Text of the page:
Two-Time Cancer Survivor Overcomes Life ChallengesMar 08, 2021 08:00AM ● By Candice Stewart
Two-time cancer survivor, Maisie Brown one month after her second surgery.
Cancer is not a death sentence. This statement rings true for Maisie Brown, a two-time cancer survivor from Jamaica who has survived breast cancer and endometrial cancer.
“In 2014, when I was 40, about March or April, I felt a lump in my right breast and I ignored it because I was going through so much at that time,” Brown told FunTimes Magazine in a recent interview
“Months passed, and it wasn’t until August that I told my eldest daughter, Lacey. No one else knew and she encouraged me to visit my primary care physician who then referred me to a specialist.”
Brown shared that during her visit with the specialist, she saw on his face that something was wrong.
He scheduled an urgent biopsy, and in the space of a week, the results were back. It revealed a cancerous lump.
“I was diagnosed with stage 3 breast cancer. A mastectomy was scheduled for the following day,” Brown told FunTimes Magazine.
Brown explained that she was going through a financial crisis, with great concern about bills and raising her youngest daughter. A ridiculously high medical bill by way of her diagnosis was not factored into her ability to cope.
However, she found a way even after struggling with the news and process.
“I was in shock, I was devastated and I cried constantly. No one outside of my family knew about my ordeal,” Brown shared.
“I started to think about my body and how it was going to change my lifestyle and mental capacity,” said Brown, who added, “as females, our breasts are part of what makes us beautiful, so when the negativity started to come and I struggled to look at myself as beautiful because of this situation.”
Brown did her research and leaned on other people with similar diagnoses for support.
“I tried to find the strength in that little community,” she said, “but it was not enough at the time.”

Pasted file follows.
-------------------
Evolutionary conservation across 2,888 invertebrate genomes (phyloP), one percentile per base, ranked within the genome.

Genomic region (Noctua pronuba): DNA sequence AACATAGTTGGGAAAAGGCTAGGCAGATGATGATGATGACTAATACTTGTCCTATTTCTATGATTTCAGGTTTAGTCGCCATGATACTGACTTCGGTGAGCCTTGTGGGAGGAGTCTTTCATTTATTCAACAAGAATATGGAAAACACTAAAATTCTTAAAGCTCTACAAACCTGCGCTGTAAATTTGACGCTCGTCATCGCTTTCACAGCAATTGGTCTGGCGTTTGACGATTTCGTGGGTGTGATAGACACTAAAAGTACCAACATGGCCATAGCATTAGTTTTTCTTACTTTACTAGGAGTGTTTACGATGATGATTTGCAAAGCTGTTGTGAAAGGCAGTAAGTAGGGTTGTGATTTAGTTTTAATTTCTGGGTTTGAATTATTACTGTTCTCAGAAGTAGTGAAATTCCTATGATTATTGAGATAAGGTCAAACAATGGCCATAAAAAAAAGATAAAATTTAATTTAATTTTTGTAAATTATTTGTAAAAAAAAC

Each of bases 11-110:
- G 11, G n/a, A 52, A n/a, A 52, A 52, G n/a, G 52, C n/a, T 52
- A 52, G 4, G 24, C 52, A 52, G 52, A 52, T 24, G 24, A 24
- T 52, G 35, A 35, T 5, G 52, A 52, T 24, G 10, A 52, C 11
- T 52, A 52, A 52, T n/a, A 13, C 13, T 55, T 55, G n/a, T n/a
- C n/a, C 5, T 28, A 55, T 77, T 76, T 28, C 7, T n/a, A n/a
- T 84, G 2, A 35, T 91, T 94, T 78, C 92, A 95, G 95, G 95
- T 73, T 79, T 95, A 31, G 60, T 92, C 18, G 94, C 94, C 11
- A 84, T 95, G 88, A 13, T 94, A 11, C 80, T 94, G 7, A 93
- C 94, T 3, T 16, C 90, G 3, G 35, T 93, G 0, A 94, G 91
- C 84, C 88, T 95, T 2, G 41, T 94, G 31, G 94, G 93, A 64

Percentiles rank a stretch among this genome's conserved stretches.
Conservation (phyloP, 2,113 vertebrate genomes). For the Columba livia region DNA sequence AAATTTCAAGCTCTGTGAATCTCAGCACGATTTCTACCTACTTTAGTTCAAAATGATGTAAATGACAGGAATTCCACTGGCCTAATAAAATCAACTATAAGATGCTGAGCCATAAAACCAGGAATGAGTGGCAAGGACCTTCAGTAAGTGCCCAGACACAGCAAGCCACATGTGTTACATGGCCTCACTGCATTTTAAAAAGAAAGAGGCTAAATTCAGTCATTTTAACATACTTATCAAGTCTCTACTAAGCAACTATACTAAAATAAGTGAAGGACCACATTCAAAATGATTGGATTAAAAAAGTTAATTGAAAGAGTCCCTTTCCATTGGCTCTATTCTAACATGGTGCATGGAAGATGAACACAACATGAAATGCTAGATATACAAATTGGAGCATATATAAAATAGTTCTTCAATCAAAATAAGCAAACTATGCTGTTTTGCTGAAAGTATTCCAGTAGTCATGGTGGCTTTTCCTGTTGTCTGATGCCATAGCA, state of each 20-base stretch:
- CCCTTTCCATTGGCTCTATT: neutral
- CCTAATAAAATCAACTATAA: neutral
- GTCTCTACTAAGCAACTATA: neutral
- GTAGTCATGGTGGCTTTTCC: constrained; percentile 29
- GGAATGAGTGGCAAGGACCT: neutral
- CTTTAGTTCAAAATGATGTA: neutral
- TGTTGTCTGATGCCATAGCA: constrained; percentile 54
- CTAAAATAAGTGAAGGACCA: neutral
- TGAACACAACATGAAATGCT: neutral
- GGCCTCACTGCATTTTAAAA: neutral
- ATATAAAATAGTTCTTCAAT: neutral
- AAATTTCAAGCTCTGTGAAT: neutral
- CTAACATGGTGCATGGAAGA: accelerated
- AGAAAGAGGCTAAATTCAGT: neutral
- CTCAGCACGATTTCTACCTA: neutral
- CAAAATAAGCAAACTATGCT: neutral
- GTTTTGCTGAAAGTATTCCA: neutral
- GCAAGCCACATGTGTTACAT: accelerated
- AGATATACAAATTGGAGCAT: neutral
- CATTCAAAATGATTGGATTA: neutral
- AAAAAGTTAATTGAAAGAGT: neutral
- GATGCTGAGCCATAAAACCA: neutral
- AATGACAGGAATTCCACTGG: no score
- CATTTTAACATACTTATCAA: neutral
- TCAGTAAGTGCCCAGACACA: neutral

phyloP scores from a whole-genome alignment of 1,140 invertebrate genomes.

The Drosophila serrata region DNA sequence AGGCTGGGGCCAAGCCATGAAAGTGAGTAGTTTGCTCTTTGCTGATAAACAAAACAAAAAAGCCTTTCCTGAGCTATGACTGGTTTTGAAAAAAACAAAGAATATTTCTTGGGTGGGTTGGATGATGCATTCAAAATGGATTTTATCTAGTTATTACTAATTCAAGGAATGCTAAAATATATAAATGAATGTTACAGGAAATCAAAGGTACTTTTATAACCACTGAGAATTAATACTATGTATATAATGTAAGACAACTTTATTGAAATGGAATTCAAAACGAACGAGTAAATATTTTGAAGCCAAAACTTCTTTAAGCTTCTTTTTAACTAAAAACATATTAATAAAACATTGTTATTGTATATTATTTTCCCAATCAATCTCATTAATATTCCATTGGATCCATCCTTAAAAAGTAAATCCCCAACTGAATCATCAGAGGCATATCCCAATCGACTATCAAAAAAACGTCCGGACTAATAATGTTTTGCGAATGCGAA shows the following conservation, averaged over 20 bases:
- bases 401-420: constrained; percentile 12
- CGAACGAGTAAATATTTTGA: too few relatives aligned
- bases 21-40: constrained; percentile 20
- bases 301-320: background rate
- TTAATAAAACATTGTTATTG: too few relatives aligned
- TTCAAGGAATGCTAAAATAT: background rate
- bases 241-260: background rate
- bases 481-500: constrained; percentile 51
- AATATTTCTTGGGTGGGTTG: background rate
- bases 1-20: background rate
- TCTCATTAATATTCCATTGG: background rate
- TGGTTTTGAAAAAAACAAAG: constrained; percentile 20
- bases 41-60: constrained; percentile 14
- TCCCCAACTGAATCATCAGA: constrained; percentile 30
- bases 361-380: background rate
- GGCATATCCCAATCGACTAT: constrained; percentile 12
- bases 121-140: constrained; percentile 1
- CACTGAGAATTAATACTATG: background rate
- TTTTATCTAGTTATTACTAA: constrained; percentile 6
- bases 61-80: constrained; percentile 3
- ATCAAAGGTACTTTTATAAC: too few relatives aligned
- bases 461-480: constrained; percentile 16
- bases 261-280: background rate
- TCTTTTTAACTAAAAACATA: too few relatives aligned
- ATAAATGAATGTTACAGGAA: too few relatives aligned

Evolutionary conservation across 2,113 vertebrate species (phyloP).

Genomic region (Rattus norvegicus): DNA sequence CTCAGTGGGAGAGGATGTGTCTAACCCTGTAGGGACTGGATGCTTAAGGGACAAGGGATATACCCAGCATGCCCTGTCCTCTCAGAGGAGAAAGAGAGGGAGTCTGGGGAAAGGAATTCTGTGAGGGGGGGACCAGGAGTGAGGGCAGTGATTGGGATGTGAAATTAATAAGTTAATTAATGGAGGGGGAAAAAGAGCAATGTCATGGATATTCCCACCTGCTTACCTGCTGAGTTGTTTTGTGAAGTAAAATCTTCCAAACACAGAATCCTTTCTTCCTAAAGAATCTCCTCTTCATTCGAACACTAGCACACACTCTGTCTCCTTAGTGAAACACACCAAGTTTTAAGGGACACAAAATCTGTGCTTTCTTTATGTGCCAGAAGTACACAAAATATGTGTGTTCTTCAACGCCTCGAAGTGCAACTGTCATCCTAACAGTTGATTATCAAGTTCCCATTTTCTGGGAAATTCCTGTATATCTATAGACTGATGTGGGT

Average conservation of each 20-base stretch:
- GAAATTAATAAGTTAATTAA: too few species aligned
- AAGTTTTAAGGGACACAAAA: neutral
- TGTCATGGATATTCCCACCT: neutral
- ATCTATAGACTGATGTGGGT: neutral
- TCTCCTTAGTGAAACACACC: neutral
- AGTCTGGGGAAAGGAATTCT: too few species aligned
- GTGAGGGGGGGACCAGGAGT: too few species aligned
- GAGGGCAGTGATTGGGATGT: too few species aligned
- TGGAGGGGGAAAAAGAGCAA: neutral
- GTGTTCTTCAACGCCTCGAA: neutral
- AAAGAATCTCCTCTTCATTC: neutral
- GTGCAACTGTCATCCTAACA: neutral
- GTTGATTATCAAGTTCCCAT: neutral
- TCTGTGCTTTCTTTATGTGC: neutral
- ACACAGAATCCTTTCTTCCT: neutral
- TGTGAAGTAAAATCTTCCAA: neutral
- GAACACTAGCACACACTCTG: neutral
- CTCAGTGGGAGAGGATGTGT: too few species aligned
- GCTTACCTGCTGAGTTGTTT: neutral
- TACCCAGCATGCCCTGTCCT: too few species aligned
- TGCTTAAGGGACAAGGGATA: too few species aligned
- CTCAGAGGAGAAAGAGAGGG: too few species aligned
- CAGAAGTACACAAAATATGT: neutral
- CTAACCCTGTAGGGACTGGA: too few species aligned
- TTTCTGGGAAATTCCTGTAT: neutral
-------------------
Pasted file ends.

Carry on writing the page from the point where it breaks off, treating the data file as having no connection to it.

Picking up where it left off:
She continued, “I was in a relationship and I ended it because I wasn’t feeling like I would be accepted in my new state. That was me, I pushed people away.”
Despite her struggles, Brown credits her family for their 24/7 support.
With a tribe inclusive of 10 brothers, one sister, and a host of nieces and nephews, she was not short on love and all the support she could ask for.
After a while, Brown shared her diagnosis with her work team and other people she engaged with on a daily basis. Much to her surprise, her support system expanded exponentially.
Lifestyle changes; Food and Exercise
After surgery, Brown cut out rice, flour, and bread from her diet. She now eats mostly fruits, vegetables, and chicken breast.
She has diversified her meals with her new diet and restrictions and she boasts that her meals are never boring.
“If I had known that the healthy meals I now eat were so delicious, my diet would’ve changed a long time ago,” she shared with FunTimes Magazine.
“I blend everything that I drink,” she continued.
Brown makes shakes and smoothies with ingredients such as pumpkin seeds, sunflower seeds, almonds, peanuts; that is now her way of living.
“It’s expensive but when I look at it, I tell myself that if I want to preserve my life, I have to do this.”
Brown said that she worked out in the gym before the pandemic but she now exercises at home through YouTube.
A will to live